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A Former Police Detective, Mike London Makes Mark as Richmond Coach
And yet in the face of this, London laughs. Maybe because he has never seen himself as a football coach in the mold of so many others he has known, designers of great schemes who deal with their players on only a formal basis.
London freely admits he is no master of college football's hottest new trend, the spread offense. He chuckles at the thought of becoming a mastermind of great schemes. He can't stand any distance between him and his team, constantly calling his players and their parents to check on grades, inviting them into his office to sit in the two high-backed leather chairs across from his desk to talk about their lives, their dreams, their fears, their hopes.
"People don't care about how much you know until they know how much you care," he says.
He is certain he has something to give beyond football. If three years on the front lines during one of the city's worst crime periods can't provide inspirational material, what can? If telling the story of the trigger going "click" doesn't lock a young man's gaze on the man talking, what will?
"It's like having a big brother or a mentor for your football coach," says Patrick Weldon, a junior linebacker. "He's the most emotional person out here."
London's pregame speeches are like nothing his players have ever experienced. A self-described "faithful person," he has a preacher-like cadence that can fill a room: his voice normal at first, then rising higher until it grows into a bellow, his eyes on fire and his words rattling off lockers, a tide pulling the players with him until the whole room is alive with the howls of frenzied football players.
"When you get a coach who matches your intensity and emotion, you can just look at that person and know that at some level that coach is going to be with you through the thick and the thin," said St. Louis Rams defensive end Chris Long, who played under London when he was a defensive line coach and defensive coordinator at Virginia. "When he got that job at Richmond, all I could think was, 'What a steal for them.' "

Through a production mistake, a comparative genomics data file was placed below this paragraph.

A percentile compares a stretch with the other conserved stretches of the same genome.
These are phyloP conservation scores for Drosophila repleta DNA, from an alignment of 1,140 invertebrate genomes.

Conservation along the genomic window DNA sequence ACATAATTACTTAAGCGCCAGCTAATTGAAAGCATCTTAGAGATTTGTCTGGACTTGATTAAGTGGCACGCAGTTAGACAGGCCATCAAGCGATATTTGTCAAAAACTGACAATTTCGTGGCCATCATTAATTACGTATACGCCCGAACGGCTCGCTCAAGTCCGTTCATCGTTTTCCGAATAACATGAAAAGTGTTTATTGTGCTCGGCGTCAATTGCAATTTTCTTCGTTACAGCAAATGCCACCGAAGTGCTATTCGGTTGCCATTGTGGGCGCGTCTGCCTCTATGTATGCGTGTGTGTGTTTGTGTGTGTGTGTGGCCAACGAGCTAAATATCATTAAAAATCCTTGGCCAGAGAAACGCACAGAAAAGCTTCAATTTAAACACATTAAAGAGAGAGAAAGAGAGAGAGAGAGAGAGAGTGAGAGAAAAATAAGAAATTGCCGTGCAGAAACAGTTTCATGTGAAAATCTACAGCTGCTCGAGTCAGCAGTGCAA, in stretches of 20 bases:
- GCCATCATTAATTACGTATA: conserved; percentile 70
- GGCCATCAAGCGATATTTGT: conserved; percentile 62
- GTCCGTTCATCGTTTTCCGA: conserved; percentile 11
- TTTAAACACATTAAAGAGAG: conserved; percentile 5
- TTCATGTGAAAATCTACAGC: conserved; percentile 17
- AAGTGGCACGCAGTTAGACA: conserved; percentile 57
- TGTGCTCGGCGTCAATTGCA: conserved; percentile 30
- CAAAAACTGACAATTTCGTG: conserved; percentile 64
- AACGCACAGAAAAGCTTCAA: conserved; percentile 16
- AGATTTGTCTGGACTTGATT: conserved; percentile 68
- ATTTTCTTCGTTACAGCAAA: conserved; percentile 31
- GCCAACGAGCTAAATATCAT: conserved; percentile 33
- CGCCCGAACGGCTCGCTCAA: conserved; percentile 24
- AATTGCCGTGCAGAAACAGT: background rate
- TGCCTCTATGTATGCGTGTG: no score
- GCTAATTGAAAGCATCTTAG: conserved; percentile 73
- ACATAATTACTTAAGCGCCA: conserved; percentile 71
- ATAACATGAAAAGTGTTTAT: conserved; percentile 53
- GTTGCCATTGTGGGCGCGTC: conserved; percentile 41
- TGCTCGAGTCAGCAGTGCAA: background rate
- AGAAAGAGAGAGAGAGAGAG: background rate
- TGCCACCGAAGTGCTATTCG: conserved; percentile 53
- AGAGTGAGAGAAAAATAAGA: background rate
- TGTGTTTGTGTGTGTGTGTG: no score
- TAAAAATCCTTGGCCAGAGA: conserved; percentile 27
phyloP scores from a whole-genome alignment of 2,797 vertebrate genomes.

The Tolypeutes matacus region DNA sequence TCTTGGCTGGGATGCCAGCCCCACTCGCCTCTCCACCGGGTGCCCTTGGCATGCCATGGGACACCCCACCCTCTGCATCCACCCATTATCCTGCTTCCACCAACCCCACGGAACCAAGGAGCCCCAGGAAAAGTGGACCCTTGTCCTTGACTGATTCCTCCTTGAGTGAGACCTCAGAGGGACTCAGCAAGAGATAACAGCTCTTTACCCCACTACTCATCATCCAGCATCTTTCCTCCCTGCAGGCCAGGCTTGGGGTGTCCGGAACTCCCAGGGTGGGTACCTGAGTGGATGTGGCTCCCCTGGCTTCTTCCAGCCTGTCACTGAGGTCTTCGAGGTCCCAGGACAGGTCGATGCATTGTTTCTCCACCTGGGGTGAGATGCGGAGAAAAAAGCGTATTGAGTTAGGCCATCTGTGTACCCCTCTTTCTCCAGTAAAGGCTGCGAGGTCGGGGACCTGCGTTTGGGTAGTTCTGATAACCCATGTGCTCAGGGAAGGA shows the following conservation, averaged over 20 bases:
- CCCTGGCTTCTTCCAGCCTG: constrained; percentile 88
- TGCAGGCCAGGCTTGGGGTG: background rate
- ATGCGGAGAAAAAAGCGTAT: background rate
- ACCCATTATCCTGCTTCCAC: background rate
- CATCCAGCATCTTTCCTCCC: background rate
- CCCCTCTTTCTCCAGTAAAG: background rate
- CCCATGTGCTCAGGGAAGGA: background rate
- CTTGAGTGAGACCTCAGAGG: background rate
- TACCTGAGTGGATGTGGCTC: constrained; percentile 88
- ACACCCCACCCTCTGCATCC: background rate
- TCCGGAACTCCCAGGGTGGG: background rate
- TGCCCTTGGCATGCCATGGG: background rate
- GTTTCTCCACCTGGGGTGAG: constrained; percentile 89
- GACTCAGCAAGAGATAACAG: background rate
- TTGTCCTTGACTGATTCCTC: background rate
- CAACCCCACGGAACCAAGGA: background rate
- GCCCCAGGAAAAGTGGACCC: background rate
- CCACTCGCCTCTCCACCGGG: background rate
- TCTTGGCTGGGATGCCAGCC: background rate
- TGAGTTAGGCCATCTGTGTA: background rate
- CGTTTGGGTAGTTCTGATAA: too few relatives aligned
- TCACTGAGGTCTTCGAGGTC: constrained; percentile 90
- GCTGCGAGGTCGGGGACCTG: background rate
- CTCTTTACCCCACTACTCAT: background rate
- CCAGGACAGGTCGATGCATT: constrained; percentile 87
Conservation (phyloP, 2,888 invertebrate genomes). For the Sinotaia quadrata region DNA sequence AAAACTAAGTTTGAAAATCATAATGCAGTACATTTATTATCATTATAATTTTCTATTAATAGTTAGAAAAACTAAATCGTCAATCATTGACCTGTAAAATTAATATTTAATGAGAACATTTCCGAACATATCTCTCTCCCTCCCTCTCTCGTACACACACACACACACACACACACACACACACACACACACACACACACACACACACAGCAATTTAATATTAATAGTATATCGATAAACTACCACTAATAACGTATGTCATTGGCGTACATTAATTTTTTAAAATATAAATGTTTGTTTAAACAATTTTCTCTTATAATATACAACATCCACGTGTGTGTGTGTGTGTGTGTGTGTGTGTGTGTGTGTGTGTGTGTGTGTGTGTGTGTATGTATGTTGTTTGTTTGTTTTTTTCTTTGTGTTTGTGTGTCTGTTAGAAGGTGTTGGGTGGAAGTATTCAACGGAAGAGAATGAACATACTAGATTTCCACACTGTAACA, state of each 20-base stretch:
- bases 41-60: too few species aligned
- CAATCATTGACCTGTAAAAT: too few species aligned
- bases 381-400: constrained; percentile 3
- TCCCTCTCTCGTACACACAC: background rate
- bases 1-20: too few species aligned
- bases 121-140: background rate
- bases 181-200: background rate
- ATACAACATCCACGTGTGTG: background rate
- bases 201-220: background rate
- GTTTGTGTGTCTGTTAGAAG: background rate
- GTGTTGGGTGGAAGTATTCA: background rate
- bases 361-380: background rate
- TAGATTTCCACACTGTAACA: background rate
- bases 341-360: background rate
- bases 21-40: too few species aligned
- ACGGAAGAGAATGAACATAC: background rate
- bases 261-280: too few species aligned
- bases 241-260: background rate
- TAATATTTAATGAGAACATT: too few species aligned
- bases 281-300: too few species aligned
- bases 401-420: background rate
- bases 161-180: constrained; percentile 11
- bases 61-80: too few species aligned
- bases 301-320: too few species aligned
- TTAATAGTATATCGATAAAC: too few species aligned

'I Can Call It a Miracle'
Mike London loves to tell stories.
He tells how he was raised in Hampton and played on some of the worst teams in Richmond history. He tells how he married his girlfriend in college and how they had their first child while he was still in school. And he tells of how he joined the police after being released by the Dallas Cowboys in 1983 in part because he wanted to be in the Secret Service and in part because he and his wife had three children at that point and he needed to work. He tells too of how he was divorced a few years later, meaning he was a single father for a time. And he tells of how he remarried and now has four more children, a family almost as big as a football team.
"I think I know about people," he says. "I do know about being a parent. I know about being a police officer. I do know about being young and married. I know about being divorced.
"There isn't much [his players] will face that I haven't experienced in some way."
One of his favorite stories comes from when he was a detective and was sent to a house to serve an arrest warrant on a man. The home was filled with the man's relatives, all of them angry, suspicious. Sensing a riot about to break out, he resisted the urge to drag the man from the door and instead calmly talked him into walking outside with him and invited the family to follow along to provide their support. When the man agreed, London was stunned.